HOW does someone manage five internships, university study and a social life all at once? Vondra Tay shares her story of getting work experience while studying abroad in Melbourne.
“How on earth are you finding time for uni?”
This was the question I get asked the most throughout this entire semester when people found out I was doing five internships on top of uni. But let’s back track a little…
Everyday in the classes during my studies, lecturers and tutors would incessantly remind my classmates and I that the first step to landing an internship, let alone an actual job, was to simply put yourself out there. But I was naive and confident enough to believe that purely completing my degree in journalism would help land me a job in Melbourne.
I couldn’t have been more wrong.
Students every year send out applications for internships, cadetships and voluntary positions everywhere, hoping that any kind of experience they land in these roles will benefit their career prospects in the long run. Needless to say, getting work experience is highly competitive and in an arena where students are fighting it out with one another over an unpaid gig, I personally felt that being an international student made it more of an uphill battle.
For the industry that I wanted to work in, language is everything and sometimes I felt my struggle partly came down to perhaps a generalised misconception of international students not being able to speak English as fluently as the locals. Of course, other international students might experience different problems in getting work experience altogether (for example, residency status might determine where you stand in the priority queue for internship allocation at certain companies and organisations).
I wanted a chance at one internship, but I got way more than I bargained for and before I knew it, I was knee deep in… everything.
But I didn’t want to let those perceived misconceptions get me down. Yes, it can sometimes be a struggle as an international student applying for jobs and internships in a foreign country but for a majority of us, we are also extremely hard-working — traits ingrained to us by our own cultures and societies.
Being ‘Kiasu’ (a Singaporean term for being scared to lose out), I sent my resumes everywhere and grasped at whatever opportunity I could get my hands on. I researched companies I was really keen to work for, fine-tuned my resume, compiled a portfolio with all of my best work, and sent it all out. I had all of my fingers crossed, and then I waited.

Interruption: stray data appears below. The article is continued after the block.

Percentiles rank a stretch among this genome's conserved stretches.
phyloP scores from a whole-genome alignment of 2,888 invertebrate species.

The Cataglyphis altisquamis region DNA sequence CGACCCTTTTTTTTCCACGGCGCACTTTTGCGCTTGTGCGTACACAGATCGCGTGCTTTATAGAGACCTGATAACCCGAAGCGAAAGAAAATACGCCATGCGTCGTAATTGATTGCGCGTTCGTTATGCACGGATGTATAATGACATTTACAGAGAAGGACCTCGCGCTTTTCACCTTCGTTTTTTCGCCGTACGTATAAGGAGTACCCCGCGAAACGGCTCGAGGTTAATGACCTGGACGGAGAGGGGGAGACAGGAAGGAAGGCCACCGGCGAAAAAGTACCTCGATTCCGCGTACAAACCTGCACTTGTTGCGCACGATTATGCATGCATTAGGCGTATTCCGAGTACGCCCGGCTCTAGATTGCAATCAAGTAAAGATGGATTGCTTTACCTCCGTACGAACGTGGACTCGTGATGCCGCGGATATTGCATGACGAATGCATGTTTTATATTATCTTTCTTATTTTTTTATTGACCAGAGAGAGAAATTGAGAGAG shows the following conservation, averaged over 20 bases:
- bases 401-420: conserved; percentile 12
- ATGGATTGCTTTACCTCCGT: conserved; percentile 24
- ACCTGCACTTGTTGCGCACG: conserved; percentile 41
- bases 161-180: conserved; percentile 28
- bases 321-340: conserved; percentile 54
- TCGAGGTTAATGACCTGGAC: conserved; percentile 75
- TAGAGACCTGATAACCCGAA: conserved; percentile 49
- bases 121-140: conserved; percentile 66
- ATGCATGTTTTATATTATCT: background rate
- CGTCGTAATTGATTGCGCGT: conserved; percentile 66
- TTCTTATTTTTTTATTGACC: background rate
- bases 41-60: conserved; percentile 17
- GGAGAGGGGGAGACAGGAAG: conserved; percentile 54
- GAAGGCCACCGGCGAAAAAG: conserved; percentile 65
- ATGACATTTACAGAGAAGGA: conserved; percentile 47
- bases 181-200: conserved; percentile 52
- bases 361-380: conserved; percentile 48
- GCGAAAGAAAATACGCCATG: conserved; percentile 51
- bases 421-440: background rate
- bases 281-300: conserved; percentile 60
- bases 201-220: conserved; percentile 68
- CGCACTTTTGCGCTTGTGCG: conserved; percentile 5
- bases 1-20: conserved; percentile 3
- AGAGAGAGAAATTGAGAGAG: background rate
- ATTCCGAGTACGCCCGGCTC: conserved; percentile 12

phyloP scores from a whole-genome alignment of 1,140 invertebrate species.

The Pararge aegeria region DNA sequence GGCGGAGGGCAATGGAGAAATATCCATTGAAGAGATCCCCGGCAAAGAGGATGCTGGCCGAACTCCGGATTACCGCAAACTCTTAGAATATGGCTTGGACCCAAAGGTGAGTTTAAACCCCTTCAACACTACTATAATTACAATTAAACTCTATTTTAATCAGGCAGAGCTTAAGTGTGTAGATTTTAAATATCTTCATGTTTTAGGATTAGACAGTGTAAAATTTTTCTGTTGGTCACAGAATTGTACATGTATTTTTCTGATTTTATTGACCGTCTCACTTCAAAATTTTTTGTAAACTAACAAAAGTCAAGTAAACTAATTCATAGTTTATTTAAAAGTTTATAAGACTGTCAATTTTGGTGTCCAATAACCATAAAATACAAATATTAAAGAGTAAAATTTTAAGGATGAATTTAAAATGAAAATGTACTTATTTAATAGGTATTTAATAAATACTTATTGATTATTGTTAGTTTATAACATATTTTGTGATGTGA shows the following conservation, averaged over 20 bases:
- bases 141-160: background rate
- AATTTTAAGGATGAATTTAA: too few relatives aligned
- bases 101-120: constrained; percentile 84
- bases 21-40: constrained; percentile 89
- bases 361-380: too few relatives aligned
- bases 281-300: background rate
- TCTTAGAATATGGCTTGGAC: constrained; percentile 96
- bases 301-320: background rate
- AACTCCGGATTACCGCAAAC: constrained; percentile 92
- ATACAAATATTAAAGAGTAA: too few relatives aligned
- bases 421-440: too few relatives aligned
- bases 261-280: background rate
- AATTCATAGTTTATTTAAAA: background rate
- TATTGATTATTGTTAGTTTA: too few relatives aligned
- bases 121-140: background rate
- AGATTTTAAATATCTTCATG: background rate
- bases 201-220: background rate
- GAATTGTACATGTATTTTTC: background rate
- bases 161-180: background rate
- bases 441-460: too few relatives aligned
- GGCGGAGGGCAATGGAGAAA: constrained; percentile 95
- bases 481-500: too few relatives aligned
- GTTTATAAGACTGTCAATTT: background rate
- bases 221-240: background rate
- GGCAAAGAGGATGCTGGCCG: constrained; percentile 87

Within a short span of a week, I began hearing back from interested companies. An online magazine? Uh, yes! Time Out Melbourne? Big yes! ABC News Breakfast? I’m definitely in!
I wanted a chance at one internship, but I got way more than I bargained for and before I knew it, I was knee deep in… everything. I was waking up at 4.00am every morning to head off to work for a news breakfast show, then I either had to run off to uni for my classes, or to my next internship lined up later in the day.
I was exhausted and would come home only to take a nap before prepping for the next day. On days where I had some spare time, I would be rushing to meet my assignment deadlines. I didn’t have much of a social life, but I wasn’t complaining — I had been granted so many great opportunities people would kill for, and all have been extremely rewarding and eye-opening.
That is, until I realised that everything was slowly taking a toll on me.
Of course, getting work experience from five different places all at once during your final semester is certainly not for everyone.
I had branded bags that I could only dream of having, hanging from under my tired eyes, and resorted to drinking coffee regularly – even though I’m not a huge fan – just to stay awake. I didn’t want to disappoint anyone or let anyone down — not my teachers, my employers, my family, or my friends. Everything felt like a juggling act and I had to stay on top of my game.
But it can’t be all that bad… can it? Should students be saying yes to everything for the sake of their future careers? Perhaps ask me in a few years but right now, I would like to think that the hours committed and free time I’ve sacrificed has made for a worthy investment so far.
Of course, getting work experience from five different places all at once during your final semester is certainly not for everyone. For students who are up to the challenge however, or for those who are about to experience what I did, understand that although these opportunities may be for a good cause, you should also know when to take the pressure off if you can’t handle it. Take it easy, try not to bite off more than you can actually chew and understand what your limits are — mental and physical anguish shouldn’t take precedence over your career goals.
Remember to take time off, even if it’s for one day. Trust me, it makes a lot of difference. Spend the day out catching up with your friends, or just stay at home in your comfy PJs binge-watching Stranger Things.
Simply put, your university life should be enriching and fun, even while you’re working; decide how much time you can manage between all your responsibilities and commitments and when you can, really bask in your time as an overseas student because your time abroad could end up being the best experience of your life.
As of writing, I’m onto my last week of university and I don’t know exactly how to feel. I’m excited for the future, and I guess it’s only normal that I’m also terrified for what’s to come. But that’s all part of stepping into the unknown and growing up.
In other words, can someone please hire me?